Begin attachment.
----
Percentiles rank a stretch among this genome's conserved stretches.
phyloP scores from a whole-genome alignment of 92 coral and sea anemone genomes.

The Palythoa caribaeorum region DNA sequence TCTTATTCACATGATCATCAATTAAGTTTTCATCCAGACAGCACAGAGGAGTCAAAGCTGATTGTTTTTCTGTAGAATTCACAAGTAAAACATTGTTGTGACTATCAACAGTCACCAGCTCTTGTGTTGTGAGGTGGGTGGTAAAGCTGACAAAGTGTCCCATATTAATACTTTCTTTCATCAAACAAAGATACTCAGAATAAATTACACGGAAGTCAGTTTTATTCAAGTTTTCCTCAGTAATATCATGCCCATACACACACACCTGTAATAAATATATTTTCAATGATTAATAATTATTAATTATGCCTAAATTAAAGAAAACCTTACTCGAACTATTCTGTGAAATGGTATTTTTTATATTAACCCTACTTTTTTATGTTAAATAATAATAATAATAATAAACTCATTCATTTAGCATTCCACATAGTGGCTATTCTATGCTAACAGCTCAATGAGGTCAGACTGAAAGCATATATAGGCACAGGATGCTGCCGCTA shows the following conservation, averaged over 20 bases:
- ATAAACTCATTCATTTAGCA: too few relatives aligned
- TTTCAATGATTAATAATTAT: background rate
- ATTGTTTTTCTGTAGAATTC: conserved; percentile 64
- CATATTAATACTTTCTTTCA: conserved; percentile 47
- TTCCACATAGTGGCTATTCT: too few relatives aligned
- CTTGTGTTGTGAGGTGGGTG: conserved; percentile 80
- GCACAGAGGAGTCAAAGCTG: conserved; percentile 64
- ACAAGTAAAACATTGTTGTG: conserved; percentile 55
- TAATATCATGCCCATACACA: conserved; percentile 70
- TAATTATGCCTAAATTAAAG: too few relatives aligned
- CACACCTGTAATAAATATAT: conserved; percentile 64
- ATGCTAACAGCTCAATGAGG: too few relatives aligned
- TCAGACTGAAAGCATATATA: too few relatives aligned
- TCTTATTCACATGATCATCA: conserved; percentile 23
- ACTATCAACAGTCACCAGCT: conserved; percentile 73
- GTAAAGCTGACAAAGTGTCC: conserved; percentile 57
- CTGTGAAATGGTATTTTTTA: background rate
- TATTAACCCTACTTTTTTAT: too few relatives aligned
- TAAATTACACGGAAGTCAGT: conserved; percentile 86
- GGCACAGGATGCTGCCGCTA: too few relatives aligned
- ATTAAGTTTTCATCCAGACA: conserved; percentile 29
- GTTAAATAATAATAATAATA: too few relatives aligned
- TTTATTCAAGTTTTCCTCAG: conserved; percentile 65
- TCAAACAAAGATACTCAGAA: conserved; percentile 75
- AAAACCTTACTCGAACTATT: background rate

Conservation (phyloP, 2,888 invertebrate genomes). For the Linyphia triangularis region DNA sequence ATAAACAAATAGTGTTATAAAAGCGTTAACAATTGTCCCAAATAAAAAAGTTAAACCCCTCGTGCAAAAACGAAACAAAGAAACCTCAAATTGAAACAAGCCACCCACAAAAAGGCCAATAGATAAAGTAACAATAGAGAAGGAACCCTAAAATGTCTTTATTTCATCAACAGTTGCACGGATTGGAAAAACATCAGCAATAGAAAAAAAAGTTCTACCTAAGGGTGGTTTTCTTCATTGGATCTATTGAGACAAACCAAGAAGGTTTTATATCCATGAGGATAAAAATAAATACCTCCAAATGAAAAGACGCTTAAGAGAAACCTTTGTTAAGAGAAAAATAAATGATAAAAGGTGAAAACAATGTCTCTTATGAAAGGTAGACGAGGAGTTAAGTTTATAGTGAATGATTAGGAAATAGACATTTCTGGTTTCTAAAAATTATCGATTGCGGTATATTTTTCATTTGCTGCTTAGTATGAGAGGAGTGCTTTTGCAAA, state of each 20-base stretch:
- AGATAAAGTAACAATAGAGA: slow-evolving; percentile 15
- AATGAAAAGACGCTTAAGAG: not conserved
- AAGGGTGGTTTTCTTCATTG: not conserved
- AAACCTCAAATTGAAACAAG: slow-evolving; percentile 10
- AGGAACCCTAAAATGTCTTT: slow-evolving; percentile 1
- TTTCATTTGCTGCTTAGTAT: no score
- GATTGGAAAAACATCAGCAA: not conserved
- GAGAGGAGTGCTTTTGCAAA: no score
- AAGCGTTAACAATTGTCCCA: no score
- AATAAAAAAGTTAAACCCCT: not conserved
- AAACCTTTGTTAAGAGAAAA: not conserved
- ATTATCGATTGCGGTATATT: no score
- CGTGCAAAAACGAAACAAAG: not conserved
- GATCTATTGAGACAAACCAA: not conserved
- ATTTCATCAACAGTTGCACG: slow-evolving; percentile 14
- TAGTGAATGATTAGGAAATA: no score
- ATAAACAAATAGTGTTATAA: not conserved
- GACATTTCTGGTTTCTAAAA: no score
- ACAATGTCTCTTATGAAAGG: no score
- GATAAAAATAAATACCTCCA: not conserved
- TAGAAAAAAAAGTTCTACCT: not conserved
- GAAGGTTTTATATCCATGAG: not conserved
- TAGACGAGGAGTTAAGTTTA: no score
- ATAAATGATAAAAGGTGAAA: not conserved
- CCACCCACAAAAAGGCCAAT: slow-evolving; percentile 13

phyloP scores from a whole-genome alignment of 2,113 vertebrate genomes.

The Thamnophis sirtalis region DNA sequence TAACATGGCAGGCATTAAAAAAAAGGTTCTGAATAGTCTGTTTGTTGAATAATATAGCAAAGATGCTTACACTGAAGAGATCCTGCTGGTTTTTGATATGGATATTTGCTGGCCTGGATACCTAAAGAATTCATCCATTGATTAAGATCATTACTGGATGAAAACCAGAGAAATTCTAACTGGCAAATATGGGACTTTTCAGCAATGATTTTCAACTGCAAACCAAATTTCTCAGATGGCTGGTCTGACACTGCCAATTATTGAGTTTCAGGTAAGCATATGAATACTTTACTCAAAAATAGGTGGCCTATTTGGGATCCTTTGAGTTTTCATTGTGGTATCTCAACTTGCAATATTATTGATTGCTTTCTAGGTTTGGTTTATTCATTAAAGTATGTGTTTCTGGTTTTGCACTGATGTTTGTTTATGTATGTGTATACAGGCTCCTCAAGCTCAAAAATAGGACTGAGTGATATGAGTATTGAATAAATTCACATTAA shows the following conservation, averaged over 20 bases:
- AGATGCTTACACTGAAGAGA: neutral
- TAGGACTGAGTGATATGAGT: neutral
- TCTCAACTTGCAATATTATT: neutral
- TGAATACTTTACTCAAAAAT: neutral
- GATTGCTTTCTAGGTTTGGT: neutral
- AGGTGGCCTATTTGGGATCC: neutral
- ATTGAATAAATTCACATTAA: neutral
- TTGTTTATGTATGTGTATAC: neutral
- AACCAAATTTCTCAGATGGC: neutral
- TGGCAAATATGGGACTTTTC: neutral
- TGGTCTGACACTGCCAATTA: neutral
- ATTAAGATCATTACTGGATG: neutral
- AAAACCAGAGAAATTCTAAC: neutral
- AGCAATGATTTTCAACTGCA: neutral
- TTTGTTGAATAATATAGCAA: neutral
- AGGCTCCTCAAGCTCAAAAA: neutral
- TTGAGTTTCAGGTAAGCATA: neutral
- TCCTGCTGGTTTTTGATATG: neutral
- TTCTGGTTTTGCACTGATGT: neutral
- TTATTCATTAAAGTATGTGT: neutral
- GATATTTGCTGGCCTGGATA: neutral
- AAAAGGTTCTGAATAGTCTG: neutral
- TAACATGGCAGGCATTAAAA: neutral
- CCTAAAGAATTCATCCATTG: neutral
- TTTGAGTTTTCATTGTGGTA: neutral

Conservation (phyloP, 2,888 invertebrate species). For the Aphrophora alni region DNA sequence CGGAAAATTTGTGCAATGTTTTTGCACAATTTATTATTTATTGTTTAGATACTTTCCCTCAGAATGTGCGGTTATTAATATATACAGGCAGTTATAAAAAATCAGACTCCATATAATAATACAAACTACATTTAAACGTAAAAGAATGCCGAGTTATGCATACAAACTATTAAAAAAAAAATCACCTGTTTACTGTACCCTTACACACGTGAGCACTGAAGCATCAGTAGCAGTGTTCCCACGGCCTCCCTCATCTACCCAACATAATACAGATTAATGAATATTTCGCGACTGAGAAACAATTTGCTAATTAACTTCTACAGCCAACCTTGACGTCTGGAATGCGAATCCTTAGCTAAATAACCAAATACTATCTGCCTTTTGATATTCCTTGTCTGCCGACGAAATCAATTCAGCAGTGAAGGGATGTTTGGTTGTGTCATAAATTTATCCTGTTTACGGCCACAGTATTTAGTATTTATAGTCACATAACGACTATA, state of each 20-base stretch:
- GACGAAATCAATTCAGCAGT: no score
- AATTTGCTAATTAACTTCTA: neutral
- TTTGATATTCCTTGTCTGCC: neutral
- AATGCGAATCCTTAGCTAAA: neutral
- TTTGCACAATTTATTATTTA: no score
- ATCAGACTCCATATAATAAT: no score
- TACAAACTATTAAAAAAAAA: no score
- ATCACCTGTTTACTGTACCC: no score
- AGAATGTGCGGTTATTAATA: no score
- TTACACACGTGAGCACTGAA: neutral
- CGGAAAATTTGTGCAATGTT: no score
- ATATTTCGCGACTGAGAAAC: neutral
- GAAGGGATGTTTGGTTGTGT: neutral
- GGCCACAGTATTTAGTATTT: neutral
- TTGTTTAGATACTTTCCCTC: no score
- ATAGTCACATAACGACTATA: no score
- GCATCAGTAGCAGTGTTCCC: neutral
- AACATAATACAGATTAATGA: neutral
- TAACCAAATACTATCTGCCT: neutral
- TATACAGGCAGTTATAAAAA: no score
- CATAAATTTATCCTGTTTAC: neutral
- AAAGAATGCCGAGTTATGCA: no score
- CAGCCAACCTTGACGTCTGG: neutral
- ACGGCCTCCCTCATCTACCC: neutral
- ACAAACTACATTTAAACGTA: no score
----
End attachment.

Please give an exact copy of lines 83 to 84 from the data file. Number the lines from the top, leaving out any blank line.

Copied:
- GACGAAATCAATTCAGCAGT: no score
- AATTTGCTAATTAACTTCTA: neutral